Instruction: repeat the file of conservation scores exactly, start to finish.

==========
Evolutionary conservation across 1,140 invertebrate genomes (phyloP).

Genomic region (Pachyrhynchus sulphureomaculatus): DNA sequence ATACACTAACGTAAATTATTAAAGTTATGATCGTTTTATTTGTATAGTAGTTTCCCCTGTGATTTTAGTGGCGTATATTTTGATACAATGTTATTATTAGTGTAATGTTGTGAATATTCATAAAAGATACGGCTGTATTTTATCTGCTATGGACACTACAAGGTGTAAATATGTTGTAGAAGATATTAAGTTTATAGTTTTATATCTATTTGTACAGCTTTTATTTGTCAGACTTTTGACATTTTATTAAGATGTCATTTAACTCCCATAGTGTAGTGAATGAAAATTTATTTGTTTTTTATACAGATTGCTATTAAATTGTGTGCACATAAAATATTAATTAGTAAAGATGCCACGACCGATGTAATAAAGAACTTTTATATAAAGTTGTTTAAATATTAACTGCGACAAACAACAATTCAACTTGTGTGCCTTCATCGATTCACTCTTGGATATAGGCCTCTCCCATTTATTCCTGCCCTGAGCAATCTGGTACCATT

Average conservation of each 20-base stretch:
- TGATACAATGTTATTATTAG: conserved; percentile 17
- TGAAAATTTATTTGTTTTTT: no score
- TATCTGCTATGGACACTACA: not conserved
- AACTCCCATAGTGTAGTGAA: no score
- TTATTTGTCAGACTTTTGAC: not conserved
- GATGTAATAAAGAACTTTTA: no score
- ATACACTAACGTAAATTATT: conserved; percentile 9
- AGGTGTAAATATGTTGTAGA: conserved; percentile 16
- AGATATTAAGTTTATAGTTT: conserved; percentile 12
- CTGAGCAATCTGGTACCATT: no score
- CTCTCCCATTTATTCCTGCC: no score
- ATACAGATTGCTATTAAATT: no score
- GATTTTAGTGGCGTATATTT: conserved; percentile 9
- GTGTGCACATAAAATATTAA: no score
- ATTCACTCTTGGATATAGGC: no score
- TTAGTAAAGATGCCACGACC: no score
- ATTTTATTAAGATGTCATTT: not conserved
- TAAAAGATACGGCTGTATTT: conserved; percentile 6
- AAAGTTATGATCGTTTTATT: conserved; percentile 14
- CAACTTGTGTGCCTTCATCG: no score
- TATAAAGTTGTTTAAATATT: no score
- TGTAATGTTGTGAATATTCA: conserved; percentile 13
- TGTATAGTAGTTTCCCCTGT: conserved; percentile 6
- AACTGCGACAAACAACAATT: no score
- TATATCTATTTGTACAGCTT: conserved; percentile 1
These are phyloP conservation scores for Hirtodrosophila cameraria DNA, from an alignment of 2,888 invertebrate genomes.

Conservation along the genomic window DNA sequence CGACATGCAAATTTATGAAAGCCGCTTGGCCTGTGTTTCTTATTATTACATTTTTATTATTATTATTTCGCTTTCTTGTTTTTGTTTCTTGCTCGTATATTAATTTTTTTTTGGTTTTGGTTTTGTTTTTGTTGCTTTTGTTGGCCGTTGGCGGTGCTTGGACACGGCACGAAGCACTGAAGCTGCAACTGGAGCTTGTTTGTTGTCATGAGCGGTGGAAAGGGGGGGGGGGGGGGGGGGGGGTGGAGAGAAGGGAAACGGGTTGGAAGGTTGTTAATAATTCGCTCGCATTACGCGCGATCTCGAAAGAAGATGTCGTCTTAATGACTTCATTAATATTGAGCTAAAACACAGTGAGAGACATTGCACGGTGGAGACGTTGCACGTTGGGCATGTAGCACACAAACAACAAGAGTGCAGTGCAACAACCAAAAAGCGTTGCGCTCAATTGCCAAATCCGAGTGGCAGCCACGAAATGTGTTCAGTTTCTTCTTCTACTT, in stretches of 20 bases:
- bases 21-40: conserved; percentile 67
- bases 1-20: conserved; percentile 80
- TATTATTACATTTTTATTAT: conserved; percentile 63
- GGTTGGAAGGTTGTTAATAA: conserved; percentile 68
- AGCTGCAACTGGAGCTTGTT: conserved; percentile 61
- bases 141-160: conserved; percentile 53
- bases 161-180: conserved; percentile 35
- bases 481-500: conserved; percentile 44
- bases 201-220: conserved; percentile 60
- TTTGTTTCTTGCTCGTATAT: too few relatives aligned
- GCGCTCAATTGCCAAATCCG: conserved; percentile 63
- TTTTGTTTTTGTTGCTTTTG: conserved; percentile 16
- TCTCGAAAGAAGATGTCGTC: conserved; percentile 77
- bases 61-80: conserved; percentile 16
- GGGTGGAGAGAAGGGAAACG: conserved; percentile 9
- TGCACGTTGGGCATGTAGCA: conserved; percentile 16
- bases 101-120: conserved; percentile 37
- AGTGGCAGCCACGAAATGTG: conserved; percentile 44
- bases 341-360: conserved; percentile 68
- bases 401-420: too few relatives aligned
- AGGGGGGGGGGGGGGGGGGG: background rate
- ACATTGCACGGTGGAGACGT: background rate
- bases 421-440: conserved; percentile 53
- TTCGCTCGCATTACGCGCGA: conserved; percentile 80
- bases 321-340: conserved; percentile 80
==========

Evolutionary conservation across 1,140 invertebrate genomes (phyloP).

Genomic region (Pachyrhynchus sulphureomaculatus): DNA sequence ATACACTAACGTAAATTATTAAAGTTATGATCGTTTTATTTGTATAGTAGTTTCCCCTGTGATTTTAGTGGCGTATATTTTGATACAATGTTATTATTAGTGTAATGTTGTGAATATTCATAAAAGATACGGCTGTATTTTATCTGCTATGGACACTACAAGGTGTAAATATGTTGTAGAAGATATTAAGTTTATAGTTTTATATCTATTTGTACAGCTTTTATTTGTCAGACTTTTGACATTTTATTAAGATGTCATTTAACTCCCATAGTGTAGTGAATGAAAATTTATTTGTTTTTTATACAGATTGCTATTAAATTGTGTGCACATAAAATATTAATTAGTAAAGATGCCACGACCGATGTAATAAAGAACTTTTATATAAAGTTGTTTAAATATTAACTGCGACAAACAACAATTCAACTTGTGTGCCTTCATCGATTCACTCTTGGATATAGGCCTCTCCCATTTATTCCTGCCCTGAGCAATCTGGTACCATT

Average conservation of each 20-base stretch:
- TGATACAATGTTATTATTAG: conserved; percentile 17
- TGAAAATTTATTTGTTTTTT: no score
- TATCTGCTATGGACACTACA: not conserved
- AACTCCCATAGTGTAGTGAA: no score
- TTATTTGTCAGACTTTTGAC: not conserved
- GATGTAATAAAGAACTTTTA: no score
- ATACACTAACGTAAATTATT: conserved; percentile 9
- AGGTGTAAATATGTTGTAGA: conserved; percentile 16
- AGATATTAAGTTTATAGTTT: conserved; percentile 12
- CTGAGCAATCTGGTACCATT: no score
- CTCTCCCATTTATTCCTGCC: no score
- ATACAGATTGCTATTAAATT: no score
- GATTTTAGTGGCGTATATTT: conserved; percentile 9
- GTGTGCACATAAAATATTAA: no score
- ATTCACTCTTGGATATAGGC: no score
- TTAGTAAAGATGCCACGACC: no score
- ATTTTATTAAGATGTCATTT: not conserved
- TAAAAGATACGGCTGTATTT: conserved; percentile 6
- AAAGTTATGATCGTTTTATT: conserved; percentile 14
- CAACTTGTGTGCCTTCATCG: no score
- TATAAAGTTGTTTAAATATT: no score
- TGTAATGTTGTGAATATTCA: conserved; percentile 13
- TGTATAGTAGTTTCCCCTGT: conserved; percentile 6
- AACTGCGACAAACAACAATT: no score
- TATATCTATTTGTACAGCTT: conserved; percentile 1
These are phyloP conservation scores for Hirtodrosophila cameraria DNA, from an alignment of 2,888 invertebrate genomes.

Conservation along the genomic window DNA sequence CGACATGCAAATTTATGAAAGCCGCTTGGCCTGTGTTTCTTATTATTACATTTTTATTATTATTATTTCGCTTTCTTGTTTTTGTTTCTTGCTCGTATATTAATTTTTTTTTGGTTTTGGTTTTGTTTTTGTTGCTTTTGTTGGCCGTTGGCGGTGCTTGGACACGGCACGAAGCACTGAAGCTGCAACTGGAGCTTGTTTGTTGTCATGAGCGGTGGAAAGGGGGGGGGGGGGGGGGGGGGGTGGAGAGAAGGGAAACGGGTTGGAAGGTTGTTAATAATTCGCTCGCATTACGCGCGATCTCGAAAGAAGATGTCGTCTTAATGACTTCATTAATATTGAGCTAAAACACAGTGAGAGACATTGCACGGTGGAGACGTTGCACGTTGGGCATGTAGCACACAAACAACAAGAGTGCAGTGCAACAACCAAAAAGCGTTGCGCTCAATTGCCAAATCCGAGTGGCAGCCACGAAATGTGTTCAGTTTCTTCTTCTACTT, in stretches of 20 bases:
- bases 21-40: conserved; percentile 67
- bases 1-20: conserved; percentile 80
- TATTATTACATTTTTATTAT: conserved; percentile 63
- GGTTGGAAGGTTGTTAATAA: conserved; percentile 68
- AGCTGCAACTGGAGCTTGTT: conserved; percentile 61
- bases 141-160: conserved; percentile 53
- bases 161-180: conserved; percentile 35
- bases 481-500: conserved; percentile 44
- bases 201-220: conserved; percentile 60
- TTTGTTTCTTGCTCGTATAT: too few relatives aligned
- GCGCTCAATTGCCAAATCCG: conserved; percentile 63
- TTTTGTTTTTGTTGCTTTTG: conserved; percentile 16
- TCTCGAAAGAAGATGTCGTC: conserved; percentile 77
- bases 61-80: conserved; percentile 16
- GGGTGGAGAGAAGGGAAACG: conserved; percentile 9
- TGCACGTTGGGCATGTAGCA: conserved; percentile 16
- bases 101-120: conserved; percentile 37
- AGTGGCAGCCACGAAATGTG: conserved; percentile 44
- bases 341-360: conserved; percentile 68
- bases 401-420: too few relatives aligned
- AGGGGGGGGGGGGGGGGGGG: background rate
- ACATTGCACGGTGGAGACGT: background rate
- bases 421-440: conserved; percentile 53
- TTCGCTCGCATTACGCGCGA: conserved; percentile 80
- bases 321-340: conserved; percentile 80